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Chemistry, Materials & Packaging
Change the Product, Not Just the Packaging:
A Crucial Step Towards a Sustainable Food Future

A growing industry solution to plastic packaging pollution is to create food products that are more stable and compatible with more minimal and sustainable packaging materials.

In recent years, the world has witnessed growing environmental impacts due to the proliferation of unsustainable packaging. Over 80 million tons of plastic packaging is produced each year, with a recycling rate of only 5-6 percent — leaving millions of tons of plastic heading into landfills and waterways to contribute to pollution and endanger ecosystems. It is projected that by 2050, there will be more plastic than fish in our oceans.

Addressing this issue requires a shift in how we develop and package our products — and compostable packaging plays a significant role in enabling a sustainable future. By increasing awareness and educating consumers on the benefits of viable, compostable alternatives, individuals can make more informed purchasing decisions and drive positive change.

But the bottom line is that the only path to sustainability is for industry to break its dependence on plastic. One widespread belief fueling our habit is that the functionality of sustainable packaging materials needs to match that of traditional plastic. This isn’t necessarily true; there are many applications where the functionality of plastic is just not needed. Take, for instance, all the baggies of screws and parts that come with an item that needs to be assembled — several more sustainable packaging options could get that job done.

Food packaging, on the other hand, does require certain functionalities. It protects the food from the environment, aids in preservation, and helps maintain the integrity and safety of the product. However, foods have varying packaging needs; so, there’s no quick fix. It's important that we work together and think creatively to develop and support food packaging solutions that are both functional and sustainable.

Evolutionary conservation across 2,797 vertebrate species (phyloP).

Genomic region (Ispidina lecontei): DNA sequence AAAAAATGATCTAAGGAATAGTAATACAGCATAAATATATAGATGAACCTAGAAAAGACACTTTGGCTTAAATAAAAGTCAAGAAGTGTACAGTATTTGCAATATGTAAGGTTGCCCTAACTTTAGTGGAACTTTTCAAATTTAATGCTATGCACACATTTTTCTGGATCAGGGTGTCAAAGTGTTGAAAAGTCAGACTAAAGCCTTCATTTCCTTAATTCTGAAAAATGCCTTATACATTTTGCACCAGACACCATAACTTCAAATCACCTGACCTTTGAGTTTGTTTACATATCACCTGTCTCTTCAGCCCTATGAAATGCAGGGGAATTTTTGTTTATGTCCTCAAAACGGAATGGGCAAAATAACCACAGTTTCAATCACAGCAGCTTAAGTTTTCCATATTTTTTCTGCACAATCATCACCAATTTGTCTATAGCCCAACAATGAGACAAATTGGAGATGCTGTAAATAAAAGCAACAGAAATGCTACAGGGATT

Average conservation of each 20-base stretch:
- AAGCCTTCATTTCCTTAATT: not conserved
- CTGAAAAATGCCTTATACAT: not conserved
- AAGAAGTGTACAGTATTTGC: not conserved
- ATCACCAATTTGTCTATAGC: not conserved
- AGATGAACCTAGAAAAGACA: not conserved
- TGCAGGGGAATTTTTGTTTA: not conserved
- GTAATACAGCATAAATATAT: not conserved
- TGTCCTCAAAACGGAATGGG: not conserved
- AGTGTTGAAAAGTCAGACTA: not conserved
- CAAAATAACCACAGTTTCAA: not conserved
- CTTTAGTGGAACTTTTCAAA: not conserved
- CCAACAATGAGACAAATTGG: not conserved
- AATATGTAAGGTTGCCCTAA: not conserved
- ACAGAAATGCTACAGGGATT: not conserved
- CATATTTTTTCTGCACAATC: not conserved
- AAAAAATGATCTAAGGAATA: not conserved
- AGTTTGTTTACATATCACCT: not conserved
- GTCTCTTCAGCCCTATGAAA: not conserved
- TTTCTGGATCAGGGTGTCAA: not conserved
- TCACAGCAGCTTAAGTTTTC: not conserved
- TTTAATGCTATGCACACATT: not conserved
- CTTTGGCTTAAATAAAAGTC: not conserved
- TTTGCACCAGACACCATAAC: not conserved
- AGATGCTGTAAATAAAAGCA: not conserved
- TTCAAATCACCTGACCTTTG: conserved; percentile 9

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Admittedly, adopting sustainable packaging is not without its challenges. Governments and regulatory bodies play a crucial role. While it appears highly unlikely that any domestic regulatory body will tax — or really, in any way discourage — the manufacturing of something as prevalent and lucrative as plastic packaging, they can incentivize the use of sustainable materials through credits or offsets for the incremental costs. Creating a favorable regulatory environment encourages companies to prioritize sustainable packaging, which would lead to more widespread adoption and a corresponding reduction in negative environmental impacts.

Valid concerns over product integrity and compatibility also pose technical hurdles. Finding materials that meet a product’s unique requirements can be particularly difficult, especially for foods with a high moisture content — such as yogurt or hummus — that do not have an inherent barrier like that of fresh fruit. While environmentally unsustainable, the water barrier functionality that plastic packaging provides is critical.

Overcoming these challenges requires innovation and long-term investment. Brands and manufacturers have the opportunity to lead the change by integrating compostable packaging options and supporting the development of new materials. Inertia within established supply chains can be overcome through the adoption of long-term impact innovation and support from well-established companies or ESG-focused investors.

But what does this innovation look like? What should these brands and manufacturers be investing in? It’s time to reevaluate how we’re approaching the solution to our packaging problem: Change the product, not just the packaging.

It is possible to create food products that are more stable and compatible with more minimal and sustainable packaging solutions. Modifying a food itself, so that it requires less functionality (e.g. barrier protection) from its packaging, allows for compatibility with a broader set of materials that include more sustainable and bio-based solutions. Integrating barrier materials in the form of coatings or outer layers is an underutilized but growing solution in sustainable packaging. Companies such as Mori and Apeel make edible barriers that are designed to be applied to fresh foods’ existing peels and to extend shelf life. Foodberry uses biomimicry to replicate the properties of fruit skins and peels — creating coatings made of fibers, phytonutrients and minerals that manufacturers can use to create self-contained, bite-size versions of their signature products. The coatings create a functional, edible barrier — just like fruit skins found in nature — meaning that even hydrated foods can be distributed in bulk, or sold in compostable or biodegradable packaging.

The benefits of sustainable packaging extend to businesses, consumers, the environment and the entire economy. It stimulates innovation and product differentiation, appealing to consumer preferences for sustainability. By bringing new solutions to the market, businesses can leverage sustainability as an innovation catalyst — reducing environmental harm, improving human health, and fostering a healthier and more sustainable future.

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